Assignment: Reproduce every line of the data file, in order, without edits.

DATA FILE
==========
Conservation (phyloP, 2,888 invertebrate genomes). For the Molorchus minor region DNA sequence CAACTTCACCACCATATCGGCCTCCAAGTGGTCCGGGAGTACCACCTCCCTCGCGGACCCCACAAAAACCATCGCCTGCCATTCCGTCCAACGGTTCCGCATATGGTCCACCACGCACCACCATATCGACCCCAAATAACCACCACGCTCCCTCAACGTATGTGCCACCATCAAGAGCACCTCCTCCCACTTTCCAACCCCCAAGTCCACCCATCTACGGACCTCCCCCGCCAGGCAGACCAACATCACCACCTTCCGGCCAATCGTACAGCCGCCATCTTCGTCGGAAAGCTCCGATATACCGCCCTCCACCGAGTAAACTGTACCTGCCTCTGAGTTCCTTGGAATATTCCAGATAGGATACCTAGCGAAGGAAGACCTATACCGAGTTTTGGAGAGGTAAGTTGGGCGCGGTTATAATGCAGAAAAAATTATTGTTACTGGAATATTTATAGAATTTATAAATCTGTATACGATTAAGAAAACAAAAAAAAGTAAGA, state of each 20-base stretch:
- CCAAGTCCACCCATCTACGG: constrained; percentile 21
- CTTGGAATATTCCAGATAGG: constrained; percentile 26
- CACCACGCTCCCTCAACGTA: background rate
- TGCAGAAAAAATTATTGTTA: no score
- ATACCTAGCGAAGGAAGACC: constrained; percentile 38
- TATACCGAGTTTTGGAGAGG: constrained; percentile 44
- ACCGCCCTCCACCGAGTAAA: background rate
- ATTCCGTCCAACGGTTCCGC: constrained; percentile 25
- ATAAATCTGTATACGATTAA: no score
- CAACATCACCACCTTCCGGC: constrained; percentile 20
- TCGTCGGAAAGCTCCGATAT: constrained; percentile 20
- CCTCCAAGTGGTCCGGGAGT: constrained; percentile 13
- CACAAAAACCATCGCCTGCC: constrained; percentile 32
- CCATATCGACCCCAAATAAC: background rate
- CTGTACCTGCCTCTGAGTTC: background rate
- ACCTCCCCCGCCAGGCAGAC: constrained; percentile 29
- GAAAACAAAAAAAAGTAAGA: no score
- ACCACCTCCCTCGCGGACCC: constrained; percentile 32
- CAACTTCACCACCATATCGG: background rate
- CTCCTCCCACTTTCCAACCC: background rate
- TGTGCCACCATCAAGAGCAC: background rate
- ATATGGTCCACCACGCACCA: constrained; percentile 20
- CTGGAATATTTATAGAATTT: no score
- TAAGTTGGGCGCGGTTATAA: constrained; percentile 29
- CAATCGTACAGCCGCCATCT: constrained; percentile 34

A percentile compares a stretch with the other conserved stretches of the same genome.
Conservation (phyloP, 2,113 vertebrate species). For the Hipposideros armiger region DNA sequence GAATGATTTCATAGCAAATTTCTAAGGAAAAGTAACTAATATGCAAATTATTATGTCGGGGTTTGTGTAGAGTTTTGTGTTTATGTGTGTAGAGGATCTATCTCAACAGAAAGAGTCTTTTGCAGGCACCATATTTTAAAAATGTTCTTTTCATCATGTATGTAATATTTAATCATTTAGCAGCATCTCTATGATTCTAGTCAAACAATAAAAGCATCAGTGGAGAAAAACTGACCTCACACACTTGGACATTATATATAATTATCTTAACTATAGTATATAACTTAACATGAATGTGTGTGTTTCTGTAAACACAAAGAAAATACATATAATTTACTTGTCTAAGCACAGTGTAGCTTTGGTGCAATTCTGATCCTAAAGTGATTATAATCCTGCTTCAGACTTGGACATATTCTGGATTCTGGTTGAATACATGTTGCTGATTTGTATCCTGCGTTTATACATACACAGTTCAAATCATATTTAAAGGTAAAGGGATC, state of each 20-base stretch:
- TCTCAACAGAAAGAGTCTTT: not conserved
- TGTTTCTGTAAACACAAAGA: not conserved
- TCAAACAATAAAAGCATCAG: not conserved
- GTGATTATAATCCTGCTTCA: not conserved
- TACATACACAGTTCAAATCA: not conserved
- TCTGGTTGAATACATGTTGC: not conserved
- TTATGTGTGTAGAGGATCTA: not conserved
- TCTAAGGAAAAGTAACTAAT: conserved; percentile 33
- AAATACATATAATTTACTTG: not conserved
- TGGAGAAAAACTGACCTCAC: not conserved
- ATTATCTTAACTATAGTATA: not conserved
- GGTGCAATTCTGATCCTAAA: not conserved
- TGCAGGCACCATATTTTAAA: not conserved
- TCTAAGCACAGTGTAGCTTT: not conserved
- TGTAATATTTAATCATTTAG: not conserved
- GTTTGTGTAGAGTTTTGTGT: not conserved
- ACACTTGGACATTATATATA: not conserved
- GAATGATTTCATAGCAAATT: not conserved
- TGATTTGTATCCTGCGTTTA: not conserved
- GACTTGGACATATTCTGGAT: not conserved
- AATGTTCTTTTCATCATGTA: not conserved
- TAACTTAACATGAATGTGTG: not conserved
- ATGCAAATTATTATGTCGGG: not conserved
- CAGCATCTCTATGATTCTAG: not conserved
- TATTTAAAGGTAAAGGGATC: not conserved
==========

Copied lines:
Conservation (phyloP, 2,888 invertebrate genomes). For the Molorchus minor region DNA sequence CAACTTCACCACCATATCGGCCTCCAAGTGGTCCGGGAGTACCACCTCCCTCGCGGACCCCACAAAAACCATCGCCTGCCATTCCGTCCAACGGTTCCGCATATGGTCCACCACGCACCACCATATCGACCCCAAATAACCACCACGCTCCCTCAACGTATGTGCCACCATCAAGAGCACCTCCTCCCACTTTCCAACCCCCAAGTCCACCCATCTACGGACCTCCCCCGCCAGGCAGACCAACATCACCACCTTCCGGCCAATCGTACAGCCGCCATCTTCGTCGGAAAGCTCCGATATACCGCCCTCCACCGAGTAAACTGTACCTGCCTCTGAGTTCCTTGGAATATTCCAGATAGGATACCTAGCGAAGGAAGACCTATACCGAGTTTTGGAGAGGTAAGTTGGGCGCGGTTATAATGCAGAAAAAATTATTGTTACTGGAATATTTATAGAATTTATAAATCTGTATACGATTAAGAAAACAAAAAAAAGTAAGA, state of each 20-base stretch:
- CCAAGTCCACCCATCTACGG: constrained; percentile 21
- CTTGGAATATTCCAGATAGG: constrained; percentile 26
- CACCACGCTCCCTCAACGTA: background rate
- TGCAGAAAAAATTATTGTTA: no score
- ATACCTAGCGAAGGAAGACC: constrained; percentile 38
- TATACCGAGTTTTGGAGAGG: constrained; percentile 44
- ACCGCCCTCCACCGAGTAAA: background rate
- ATTCCGTCCAACGGTTCCGC: constrained; percentile 25
- ATAAATCTGTATACGATTAA: no score
- CAACATCACCACCTTCCGGC: constrained; percentile 20
- TCGTCGGAAAGCTCCGATAT: constrained; percentile 20
- CCTCCAAGTGGTCCGGGAGT: constrained; percentile 13
- CACAAAAACCATCGCCTGCC: constrained; percentile 32
- CCATATCGACCCCAAATAAC: background rate
- CTGTACCTGCCTCTGAGTTC: background rate
- ACCTCCCCCGCCAGGCAGAC: constrained; percentile 29
- GAAAACAAAAAAAAGTAAGA: no score
- ACCACCTCCCTCGCGGACCC: constrained; percentile 32
- CAACTTCACCACCATATCGG: background rate
- CTCCTCCCACTTTCCAACCC: background rate
- TGTGCCACCATCAAGAGCAC: background rate
- ATATGGTCCACCACGCACCA: constrained; percentile 20
- CTGGAATATTTATAGAATTT: no score
- TAAGTTGGGCGCGGTTATAA: constrained; percentile 29
- CAATCGTACAGCCGCCATCT: constrained; percentile 34

A percentile compares a stretch with the other conserved stretches of the same genome.
Conservation (phyloP, 2,113 vertebrate species). For the Hipposideros armiger region DNA sequence GAATGATTTCATAGCAAATTTCTAAGGAAAAGTAACTAATATGCAAATTATTATGTCGGGGTTTGTGTAGAGTTTTGTGTTTATGTGTGTAGAGGATCTATCTCAACAGAAAGAGTCTTTTGCAGGCACCATATTTTAAAAATGTTCTTTTCATCATGTATGTAATATTTAATCATTTAGCAGCATCTCTATGATTCTAGTCAAACAATAAAAGCATCAGTGGAGAAAAACTGACCTCACACACTTGGACATTATATATAATTATCTTAACTATAGTATATAACTTAACATGAATGTGTGTGTTTCTGTAAACACAAAGAAAATACATATAATTTACTTGTCTAAGCACAGTGTAGCTTTGGTGCAATTCTGATCCTAAAGTGATTATAATCCTGCTTCAGACTTGGACATATTCTGGATTCTGGTTGAATACATGTTGCTGATTTGTATCCTGCGTTTATACATACACAGTTCAAATCATATTTAAAGGTAAAGGGATC, state of each 20-base stretch:
- TCTCAACAGAAAGAGTCTTT: not conserved
- TGTTTCTGTAAACACAAAGA: not conserved
- TCAAACAATAAAAGCATCAG: not conserved
- GTGATTATAATCCTGCTTCA: not conserved
- TACATACACAGTTCAAATCA: not conserved
- TCTGGTTGAATACATGTTGC: not conserved
- TTATGTGTGTAGAGGATCTA: not conserved
- TCTAAGGAAAAGTAACTAAT: conserved; percentile 33
- AAATACATATAATTTACTTG: not conserved
- TGGAGAAAAACTGACCTCAC: not conserved
- ATTATCTTAACTATAGTATA: not conserved
- GGTGCAATTCTGATCCTAAA: not conserved
- TGCAGGCACCATATTTTAAA: not conserved
- TCTAAGCACAGTGTAGCTTT: not conserved
- TGTAATATTTAATCATTTAG: not conserved
- GTTTGTGTAGAGTTTTGTGT: not conserved
- ACACTTGGACATTATATATA: not conserved
- GAATGATTTCATAGCAAATT: not conserved
- TGATTTGTATCCTGCGTTTA: not conserved
- GACTTGGACATATTCTGGAT: not conserved
- AATGTTCTTTTCATCATGTA: not conserved
- TAACTTAACATGAATGTGTG: not conserved
- ATGCAAATTATTATGTCGGG: not conserved
- CAGCATCTCTATGATTCTAG: not conserved
- TATTTAAAGGTAAAGGGATC: not conserved